Who is the intended audience for this movie?  From scene to scene, it doesn't even feel like it's being made by the same filmmakers, nor does it seem like the stars are aware that they're still acting in the same movie.  Say what you want about Travolta's hilarious accent (and I haven't even touched upon his ludicrous glued-on beard), but at least he's consistent.  De Niro sounds like De Niro in half of his scenes, and in the other half, he's using a Southern accent.  KILLING SEASON feels like a film where no one involved was ever on the same page at the same time.  There's no way Daugherty's script could've possibly been as all-over-the-place as the resulting film turned out to be.  But like I said, it's never dull.  It's just hard to reconcile a serious, regular-sounding De Niro trying to express the pain of what he's seen and done with him resurrecting his Max Cady-from-CAPE FEAR drawl to gleefully taunt Travolta with "When life hands you lemons..." as a prelude to his lemonade vengeance.  That's something Freddy Krueger would say.  Why is it in this movie?  And why is De Niro saying it?

Between the ridiculous facial hair, the graphic gore, the nonsensical plot elements (after Ford bails on his grandson's baptism party, why would his son, played in a few scenes by Milo Ventimiglia, and daughter-in-law drive three hours with their baby to surprise him?  Did they just leave everyone at their party?  No...the plot needs them to show up at his door so they can be threatened by Kovac), and De Niro and Travolta singing along to Johnny Cash in dueling bad accents, I can't figure out if KILLING SEASON is one of the year's worst dramas or best comedies.  It tries to have it too many ways and succeeds at none. It does work best when it's in action mode and reminiscent of Tommy Lee Jones and Benicio del Toro battling in William Friedkin's THE HUNTED (2003) and even Roy Scheider and Jurgen Prochnow duking it out in John Frankenheimer's underappreciated THE FOURTH WAR (1990), even though 69-year-old De Niro is obviously doubled in some of the more strenuous scenes.  And, being that it's from Cannon cover band Millennium/NuImage, it's mostly shot in Bulgaria and has the requisite unconvincing CGI from Bulgaria's Worldwide FX, though to their credit, the blood looks pretty wet here and not nearly as cartoonish as their work usually appears (but fear not...Worldwide's CGI fire is still the least convincing in the business).  True to its feeling like a modern-day exploitation throwback, KILLING SEASON is unusually short, with the closing credits rolling at the 77-minute mark, and poking along for an absurd ten minutes just to pad the running time.  The film is a waste of its stars, who almost certainly could've found a more worthy project to do together, though I can't help but think there's more to the story.  There's just an abundance of tell-tale signs of too many cooks in the kitchen.  But I gotta say, for everything that's working against him--the accent, the beard, his scalp looking like it's been smeared with Chia seeds--Travolta really commits to this thing.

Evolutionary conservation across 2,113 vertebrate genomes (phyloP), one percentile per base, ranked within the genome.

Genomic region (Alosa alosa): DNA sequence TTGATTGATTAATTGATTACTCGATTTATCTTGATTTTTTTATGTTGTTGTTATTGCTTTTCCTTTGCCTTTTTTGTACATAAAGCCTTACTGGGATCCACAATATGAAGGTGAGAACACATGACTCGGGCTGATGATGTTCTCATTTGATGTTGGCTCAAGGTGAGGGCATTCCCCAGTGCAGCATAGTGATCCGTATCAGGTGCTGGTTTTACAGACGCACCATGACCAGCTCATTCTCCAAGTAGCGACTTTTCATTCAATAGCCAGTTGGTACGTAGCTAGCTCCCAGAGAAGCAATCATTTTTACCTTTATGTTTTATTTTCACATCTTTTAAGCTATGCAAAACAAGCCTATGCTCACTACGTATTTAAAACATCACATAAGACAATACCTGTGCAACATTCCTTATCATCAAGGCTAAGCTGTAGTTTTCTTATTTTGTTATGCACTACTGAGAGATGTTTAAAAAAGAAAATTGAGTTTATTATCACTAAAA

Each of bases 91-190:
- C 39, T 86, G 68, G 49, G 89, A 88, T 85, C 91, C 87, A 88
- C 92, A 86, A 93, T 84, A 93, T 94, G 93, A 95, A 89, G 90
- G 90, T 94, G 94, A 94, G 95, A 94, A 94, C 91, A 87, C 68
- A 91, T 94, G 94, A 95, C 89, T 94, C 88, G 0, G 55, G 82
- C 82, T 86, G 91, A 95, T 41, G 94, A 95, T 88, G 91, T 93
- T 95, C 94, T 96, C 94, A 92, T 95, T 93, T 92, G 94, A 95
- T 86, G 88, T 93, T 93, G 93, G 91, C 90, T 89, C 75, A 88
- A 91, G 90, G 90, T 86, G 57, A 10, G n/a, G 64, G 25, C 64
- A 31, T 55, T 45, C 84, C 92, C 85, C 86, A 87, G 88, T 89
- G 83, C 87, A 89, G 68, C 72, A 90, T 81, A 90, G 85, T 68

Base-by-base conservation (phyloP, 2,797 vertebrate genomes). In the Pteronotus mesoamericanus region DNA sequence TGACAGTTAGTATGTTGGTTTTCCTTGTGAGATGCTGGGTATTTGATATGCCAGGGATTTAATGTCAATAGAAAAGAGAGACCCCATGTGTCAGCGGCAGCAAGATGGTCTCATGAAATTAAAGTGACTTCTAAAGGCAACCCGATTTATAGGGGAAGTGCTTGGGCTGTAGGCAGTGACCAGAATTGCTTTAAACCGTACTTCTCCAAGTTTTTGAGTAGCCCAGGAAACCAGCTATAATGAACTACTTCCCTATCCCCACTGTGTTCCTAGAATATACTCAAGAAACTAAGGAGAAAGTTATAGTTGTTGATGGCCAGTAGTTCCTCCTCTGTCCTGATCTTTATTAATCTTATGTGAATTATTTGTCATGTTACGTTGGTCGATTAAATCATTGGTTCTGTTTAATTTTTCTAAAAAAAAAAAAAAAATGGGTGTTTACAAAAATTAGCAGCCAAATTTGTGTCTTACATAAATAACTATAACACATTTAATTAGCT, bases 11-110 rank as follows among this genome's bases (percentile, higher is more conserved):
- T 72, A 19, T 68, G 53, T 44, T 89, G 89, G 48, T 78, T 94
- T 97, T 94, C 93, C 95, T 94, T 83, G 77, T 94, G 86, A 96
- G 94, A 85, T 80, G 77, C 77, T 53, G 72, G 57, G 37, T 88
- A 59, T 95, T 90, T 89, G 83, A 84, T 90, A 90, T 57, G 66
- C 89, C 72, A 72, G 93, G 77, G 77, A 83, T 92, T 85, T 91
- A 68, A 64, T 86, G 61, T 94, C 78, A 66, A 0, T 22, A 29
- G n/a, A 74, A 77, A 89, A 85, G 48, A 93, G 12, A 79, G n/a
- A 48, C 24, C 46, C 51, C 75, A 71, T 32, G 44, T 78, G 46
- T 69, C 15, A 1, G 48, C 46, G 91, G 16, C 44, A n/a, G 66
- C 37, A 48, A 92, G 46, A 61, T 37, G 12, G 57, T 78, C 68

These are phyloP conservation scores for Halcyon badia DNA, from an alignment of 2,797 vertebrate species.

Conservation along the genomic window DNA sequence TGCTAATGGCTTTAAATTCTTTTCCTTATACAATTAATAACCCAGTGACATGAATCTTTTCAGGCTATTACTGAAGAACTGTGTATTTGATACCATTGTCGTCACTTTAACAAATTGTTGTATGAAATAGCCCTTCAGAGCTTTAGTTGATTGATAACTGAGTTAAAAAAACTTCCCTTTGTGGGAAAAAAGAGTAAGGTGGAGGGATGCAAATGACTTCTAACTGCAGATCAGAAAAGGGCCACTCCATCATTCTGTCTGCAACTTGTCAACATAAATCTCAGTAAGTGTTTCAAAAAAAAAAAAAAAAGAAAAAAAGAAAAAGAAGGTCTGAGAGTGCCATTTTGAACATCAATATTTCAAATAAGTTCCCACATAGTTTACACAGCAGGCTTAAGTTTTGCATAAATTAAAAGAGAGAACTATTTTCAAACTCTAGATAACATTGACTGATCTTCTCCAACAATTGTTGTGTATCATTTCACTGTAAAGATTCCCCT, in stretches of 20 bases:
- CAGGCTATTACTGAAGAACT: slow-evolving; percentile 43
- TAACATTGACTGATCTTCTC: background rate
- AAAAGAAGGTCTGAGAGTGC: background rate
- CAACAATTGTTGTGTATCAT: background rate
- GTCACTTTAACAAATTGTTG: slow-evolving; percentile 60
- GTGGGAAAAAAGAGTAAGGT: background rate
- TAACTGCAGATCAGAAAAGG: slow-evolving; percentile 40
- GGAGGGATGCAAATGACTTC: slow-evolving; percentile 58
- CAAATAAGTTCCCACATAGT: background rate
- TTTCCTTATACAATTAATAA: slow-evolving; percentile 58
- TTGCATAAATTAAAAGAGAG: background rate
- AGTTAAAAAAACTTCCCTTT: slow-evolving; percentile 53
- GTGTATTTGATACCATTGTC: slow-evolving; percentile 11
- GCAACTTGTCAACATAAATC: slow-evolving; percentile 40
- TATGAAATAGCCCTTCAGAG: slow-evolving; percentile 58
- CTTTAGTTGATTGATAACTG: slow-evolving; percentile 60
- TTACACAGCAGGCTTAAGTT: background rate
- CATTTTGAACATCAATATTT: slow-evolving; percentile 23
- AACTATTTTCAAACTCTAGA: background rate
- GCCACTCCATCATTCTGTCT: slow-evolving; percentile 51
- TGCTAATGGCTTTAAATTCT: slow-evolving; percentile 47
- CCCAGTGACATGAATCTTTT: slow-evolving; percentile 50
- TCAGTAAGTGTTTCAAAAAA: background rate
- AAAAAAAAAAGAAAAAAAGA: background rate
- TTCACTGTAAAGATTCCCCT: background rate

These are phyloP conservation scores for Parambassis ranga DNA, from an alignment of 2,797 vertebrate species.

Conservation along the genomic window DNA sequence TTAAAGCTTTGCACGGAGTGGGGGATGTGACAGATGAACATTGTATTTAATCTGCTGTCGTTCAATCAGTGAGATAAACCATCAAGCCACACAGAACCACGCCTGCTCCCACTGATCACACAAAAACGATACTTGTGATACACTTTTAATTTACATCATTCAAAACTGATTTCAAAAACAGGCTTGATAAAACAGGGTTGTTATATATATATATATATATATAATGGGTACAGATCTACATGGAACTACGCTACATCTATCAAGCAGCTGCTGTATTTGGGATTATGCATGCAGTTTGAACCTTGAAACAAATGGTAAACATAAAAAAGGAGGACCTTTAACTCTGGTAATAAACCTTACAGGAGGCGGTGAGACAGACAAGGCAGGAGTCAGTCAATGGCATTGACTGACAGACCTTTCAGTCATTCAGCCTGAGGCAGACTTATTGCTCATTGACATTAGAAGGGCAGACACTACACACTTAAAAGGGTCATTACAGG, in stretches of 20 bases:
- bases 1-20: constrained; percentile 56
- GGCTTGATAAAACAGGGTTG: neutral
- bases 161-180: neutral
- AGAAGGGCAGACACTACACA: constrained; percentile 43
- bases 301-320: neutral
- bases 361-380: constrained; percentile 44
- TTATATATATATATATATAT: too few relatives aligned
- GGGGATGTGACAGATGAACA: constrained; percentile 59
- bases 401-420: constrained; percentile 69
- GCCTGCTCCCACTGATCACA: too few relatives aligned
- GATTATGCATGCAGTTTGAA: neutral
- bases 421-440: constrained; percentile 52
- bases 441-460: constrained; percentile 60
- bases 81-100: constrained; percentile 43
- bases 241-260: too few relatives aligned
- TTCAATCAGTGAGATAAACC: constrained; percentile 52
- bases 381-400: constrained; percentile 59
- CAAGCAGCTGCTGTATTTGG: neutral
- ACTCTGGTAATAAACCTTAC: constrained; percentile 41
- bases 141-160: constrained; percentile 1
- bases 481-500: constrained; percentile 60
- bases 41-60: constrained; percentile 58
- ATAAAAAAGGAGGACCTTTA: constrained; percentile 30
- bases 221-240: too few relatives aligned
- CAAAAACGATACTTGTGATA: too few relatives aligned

1 comment:

  1. "In Bosnia in 1995, Emil Kovac (Travolta), a member of the Serbian paramilitary group the Scorpions"

    Begins whistling "Wind of Change"